Sadiq Khan rules out early move to wider, ‘smart’ congestion charging

Sadiq Khan rules out early move to wider, ‘smart’ congestion charging

London Mayor Sadiq Khan has ruled out any early moves towards further road pricing in the capital, despite warnings from Green Party London Assembly Member Caroline Russell that the government could take over City Hall powers to charge drivers and impose its own regime.

The mayor was in danger of “missing the boat” and seeing potential road-pricing revenue disappear into Whitehall if the government introduced a national scheme, Russell told Khan at the Assembly’s Mayor’s Question Time session today. 

“Road pricing is an idea whose time has come. You need to take a lead on this,” she urged the Mayor. “You’ve got the power. Are you going to use it, or lose it?”

Russell’s call followed reports this week that the government is considering charging drivers to use roads nationally in order to check congestion and replace lost fuel duty and car tax revenue as motorists switch to electric vehicles. Along with VAT on fuel sales, fuel and vehicle excise duties currently contribute some £40 billion a year to government coffers.

While flat-rate congestion charges do not take journey lengths into account, “smart, fair, privacy-friendly road pricing” would deter short journeys and bring in new money for transport in the capital, Russell said. 

“Everyone moving around the city needs to pay their share,” she added, pointing out that while none of the £500 million vehicle excise duty currently raised annually in London is devolved to the city, pricing per mile would see drivers in London contributing directly both to road maintenance and wider transport costs in the capital.

“With government now telling you to raise more revenue from Londoners to support transport in London, are you ready for an honest conversation with Londoners about how to do this in a fair way?” she asked the Mayor.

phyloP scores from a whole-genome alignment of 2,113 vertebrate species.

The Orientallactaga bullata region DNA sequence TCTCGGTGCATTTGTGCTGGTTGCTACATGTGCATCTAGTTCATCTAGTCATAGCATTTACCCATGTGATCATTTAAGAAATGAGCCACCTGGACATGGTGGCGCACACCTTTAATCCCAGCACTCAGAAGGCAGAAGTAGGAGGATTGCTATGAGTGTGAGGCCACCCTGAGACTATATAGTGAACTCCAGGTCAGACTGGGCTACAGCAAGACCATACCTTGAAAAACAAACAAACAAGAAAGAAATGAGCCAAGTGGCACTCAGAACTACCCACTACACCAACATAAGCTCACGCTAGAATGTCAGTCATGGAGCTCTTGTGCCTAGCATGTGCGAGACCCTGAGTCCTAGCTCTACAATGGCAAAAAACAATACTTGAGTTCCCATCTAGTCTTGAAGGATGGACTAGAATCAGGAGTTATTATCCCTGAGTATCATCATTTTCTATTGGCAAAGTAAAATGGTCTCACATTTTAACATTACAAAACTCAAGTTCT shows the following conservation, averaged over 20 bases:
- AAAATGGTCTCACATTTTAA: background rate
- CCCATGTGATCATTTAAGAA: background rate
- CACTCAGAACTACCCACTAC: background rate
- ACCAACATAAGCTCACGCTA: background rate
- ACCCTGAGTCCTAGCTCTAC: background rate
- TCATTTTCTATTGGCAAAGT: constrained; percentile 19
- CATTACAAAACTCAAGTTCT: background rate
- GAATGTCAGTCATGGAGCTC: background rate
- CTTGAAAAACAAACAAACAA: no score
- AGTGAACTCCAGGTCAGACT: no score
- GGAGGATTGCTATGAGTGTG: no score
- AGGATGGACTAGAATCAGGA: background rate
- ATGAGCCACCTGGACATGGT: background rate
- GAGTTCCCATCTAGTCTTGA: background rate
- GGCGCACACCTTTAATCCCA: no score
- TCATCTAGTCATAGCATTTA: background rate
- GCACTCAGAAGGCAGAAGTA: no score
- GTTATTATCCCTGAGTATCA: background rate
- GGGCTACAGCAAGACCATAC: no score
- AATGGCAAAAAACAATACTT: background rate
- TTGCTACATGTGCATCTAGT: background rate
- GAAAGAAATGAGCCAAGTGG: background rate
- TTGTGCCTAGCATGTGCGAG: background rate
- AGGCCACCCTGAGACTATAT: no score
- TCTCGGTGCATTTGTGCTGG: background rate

But Khan said his top priority is the ambitious expansion of the Ultra-Low Emission Zone (ULEZ), aimed at curbing air pollution. Accusing the Green Party of wanting to “jump in with both feet” with an untried and untested system, he promised only to keep possible road pricing systems “under review”.

The ULEZ charging system for vehicles failing to meet emissions standards was first introduced in Central London last year, and is due to be expanded to the whole area within the North and South Circular Roads in October next year, with a daily charge of £12.50 for non-compliant vehicles.

Russell set out her road-pricing call in a piece for On London earlier this month, and the Centre for London think tank put forward its plans for road charging in a detailed report last year, calling on a scheme to be in place by April 2024.

Decision-makers have remained nervous of charging schemes however, with driver opposition forcing the last Labour government to pull back from its plans in 2007, and road-pricing “still perceived by most as a ‘Poll Tax on wheels’,” according to AA chief Edmund King.

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